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Morphine- and buprenorphine-induced analgesia and antihyperalgesia in a human inflammatory pain model: a double-blind, randomized, placebo-controlled, five-arm crossover study

Authors Ravn P, Secher EL, Skram U, Therkildsen T, Christrup LL, Werner MU

Received 8 August 2012

Accepted for publication 25 September 2012

Published 9 January 2013 Volume 2013:6 Pages 23—38

DOI https://doi.org/10.2147/JPR.S36827

Checked for plagiarism Yes

Review by Single-blind

Peer reviewer comments 3

Pernille Ravn,1 Erik L Secher,2 Ulrik Skram,3 Trine Therkildsen,1 Lona L Christrup,1 Mads U Werner4

1
Department of Drug Design and Pharmacology, University of Copenhagen, 2Department of Anesthesiology, Juliane Marie Center, Rigshospitalet, Copenhagen University Hospitals, 3Department of Intensive Care, Gentofte Hospital, Copenhagen University Hospitals, 4Multidisciplinary Pain Center, Neuroscience Center, Rigshospitalet, Copenhagen University Hospitals, Copenhagen, Denmark

Purpose: Opioid therapy is associated with the development of tolerance and paradoxically increased sensitivity to pain. It has been suggested that buprenorphine is associated with a higher antihyperalgesia/analgesia ratio than µ-opioid receptor agonists. The primary outcome of this study was therefore to investigate relative differences in antihyperalgesia and analgesia effects between morphine and buprenorphine in an inflammatory pain model in volunteers. The secondary outcome was to examine the relationship between pain sensitivity and opioid-induced effects on analgesia, antihyperalgesia, and descending pain modulation.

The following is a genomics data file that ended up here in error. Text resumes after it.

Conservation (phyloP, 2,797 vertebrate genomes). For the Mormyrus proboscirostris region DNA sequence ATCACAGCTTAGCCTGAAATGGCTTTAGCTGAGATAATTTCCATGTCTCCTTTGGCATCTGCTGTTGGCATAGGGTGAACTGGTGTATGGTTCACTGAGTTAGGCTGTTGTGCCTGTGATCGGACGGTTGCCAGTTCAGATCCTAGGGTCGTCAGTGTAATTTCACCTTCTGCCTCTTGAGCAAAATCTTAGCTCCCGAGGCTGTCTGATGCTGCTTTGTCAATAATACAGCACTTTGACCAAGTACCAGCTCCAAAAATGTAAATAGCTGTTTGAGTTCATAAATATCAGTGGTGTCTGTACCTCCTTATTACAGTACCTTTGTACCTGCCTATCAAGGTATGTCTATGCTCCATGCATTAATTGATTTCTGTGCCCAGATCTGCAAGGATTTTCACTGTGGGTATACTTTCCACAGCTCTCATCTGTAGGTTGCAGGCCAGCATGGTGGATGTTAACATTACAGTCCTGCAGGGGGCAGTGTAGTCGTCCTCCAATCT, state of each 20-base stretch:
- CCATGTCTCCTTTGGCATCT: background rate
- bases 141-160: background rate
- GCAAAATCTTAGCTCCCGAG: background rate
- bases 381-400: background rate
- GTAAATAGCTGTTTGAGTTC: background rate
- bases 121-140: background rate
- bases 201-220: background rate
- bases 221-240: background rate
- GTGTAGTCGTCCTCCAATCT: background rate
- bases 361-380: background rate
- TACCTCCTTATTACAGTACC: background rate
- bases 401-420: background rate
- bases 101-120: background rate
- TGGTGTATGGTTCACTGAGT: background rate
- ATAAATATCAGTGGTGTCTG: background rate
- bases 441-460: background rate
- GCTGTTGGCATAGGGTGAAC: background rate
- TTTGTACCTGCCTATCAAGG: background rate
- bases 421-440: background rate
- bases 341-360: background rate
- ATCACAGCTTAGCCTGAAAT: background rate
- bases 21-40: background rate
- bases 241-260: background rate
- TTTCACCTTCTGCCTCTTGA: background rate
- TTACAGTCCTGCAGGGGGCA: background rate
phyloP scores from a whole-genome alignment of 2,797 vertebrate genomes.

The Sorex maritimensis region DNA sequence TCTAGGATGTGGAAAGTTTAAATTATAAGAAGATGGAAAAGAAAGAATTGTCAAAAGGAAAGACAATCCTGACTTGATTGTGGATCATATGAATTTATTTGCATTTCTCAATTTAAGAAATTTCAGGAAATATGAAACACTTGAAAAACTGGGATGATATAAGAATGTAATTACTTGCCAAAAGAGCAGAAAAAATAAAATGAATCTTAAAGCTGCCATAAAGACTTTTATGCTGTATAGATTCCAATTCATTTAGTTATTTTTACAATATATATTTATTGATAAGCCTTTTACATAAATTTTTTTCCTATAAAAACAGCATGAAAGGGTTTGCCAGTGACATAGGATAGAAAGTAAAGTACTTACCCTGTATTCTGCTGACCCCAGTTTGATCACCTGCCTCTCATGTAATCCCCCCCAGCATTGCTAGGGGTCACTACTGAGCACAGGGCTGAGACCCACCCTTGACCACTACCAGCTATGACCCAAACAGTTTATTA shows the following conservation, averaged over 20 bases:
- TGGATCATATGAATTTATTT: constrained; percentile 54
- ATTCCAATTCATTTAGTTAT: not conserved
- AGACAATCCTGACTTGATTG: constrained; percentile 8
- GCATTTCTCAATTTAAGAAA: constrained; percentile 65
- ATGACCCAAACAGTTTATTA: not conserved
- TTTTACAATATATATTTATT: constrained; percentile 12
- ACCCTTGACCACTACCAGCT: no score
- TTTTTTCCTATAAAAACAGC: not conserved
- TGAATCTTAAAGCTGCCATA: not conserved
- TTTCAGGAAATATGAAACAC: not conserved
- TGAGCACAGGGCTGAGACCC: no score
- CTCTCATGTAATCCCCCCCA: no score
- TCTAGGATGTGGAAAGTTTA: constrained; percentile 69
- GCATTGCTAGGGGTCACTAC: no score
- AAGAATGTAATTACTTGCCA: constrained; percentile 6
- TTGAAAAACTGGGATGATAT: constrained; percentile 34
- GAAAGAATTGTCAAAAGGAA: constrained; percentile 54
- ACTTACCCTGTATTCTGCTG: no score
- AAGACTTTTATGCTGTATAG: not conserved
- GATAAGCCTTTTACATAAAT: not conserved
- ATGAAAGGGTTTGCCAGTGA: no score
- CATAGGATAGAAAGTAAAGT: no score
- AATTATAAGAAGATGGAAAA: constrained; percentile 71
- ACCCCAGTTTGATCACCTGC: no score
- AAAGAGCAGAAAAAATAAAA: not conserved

Subjects and methods: Twenty-eight healthy subjects were included. The study was a double-blind, randomized, placebo-controlled, five-arm crossover study with a multimodal (electrical, mechanical, and thermal stimuli) testing technique. After baseline assessments, intravenous infusions of morphine (10/20 mg), buprenorphine (0.3/0.6 mg), or placebo (normal saline) were administered over a 210-minute period, during which a cold pressor test, heat injury (47°C, 7 minutes, 12.5 cm2), and the first postburn assessment were done. After completion of the drug infusions, two additional postburn assessments were done. The subjects were monitored during each 8-hour session by an anesthesiologist.
Results: For nearly all tested variables, significant dose-dependent analgesic effects were demonstrated. The median antihyperalgesia/analgesia ratio (secondary hyperalgesia/heat injury relative to placebo) for low-dose morphine was 0.01 (interquartile range: −6.2; 9.9), 0.00 (−2.4; 2.1) for high-dose morphine, 0.03 (−1.8; 2.1) for low-dose buprenorphine, and 0.00 (−3.2; 1.1) for high-dose buprenorphine (P > 0.466). There were no significant differences in opioid responses between high and low pain-sensitive subjects (P > 0.286). High-dose buprenorphine, compared to placebo, was associated with a significantly enhanced action of the descending inhibitory pain control system (P = 0.004).
Conclusion: The present study, using multimodal testing technique, could not demonstrate any significant differences between morphine and buprenorphine in the profiles of antihyperalgesia and analgesia. Only high-dose buprenorphine was associated with a significant effect on the descending inhibitory pain control system.

Keywords: analgesia, antihyperalgesia, experimental pain, opioid, pain sensitivity, randomized trial

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Prediction of pain sensitivity in healthy volunteers

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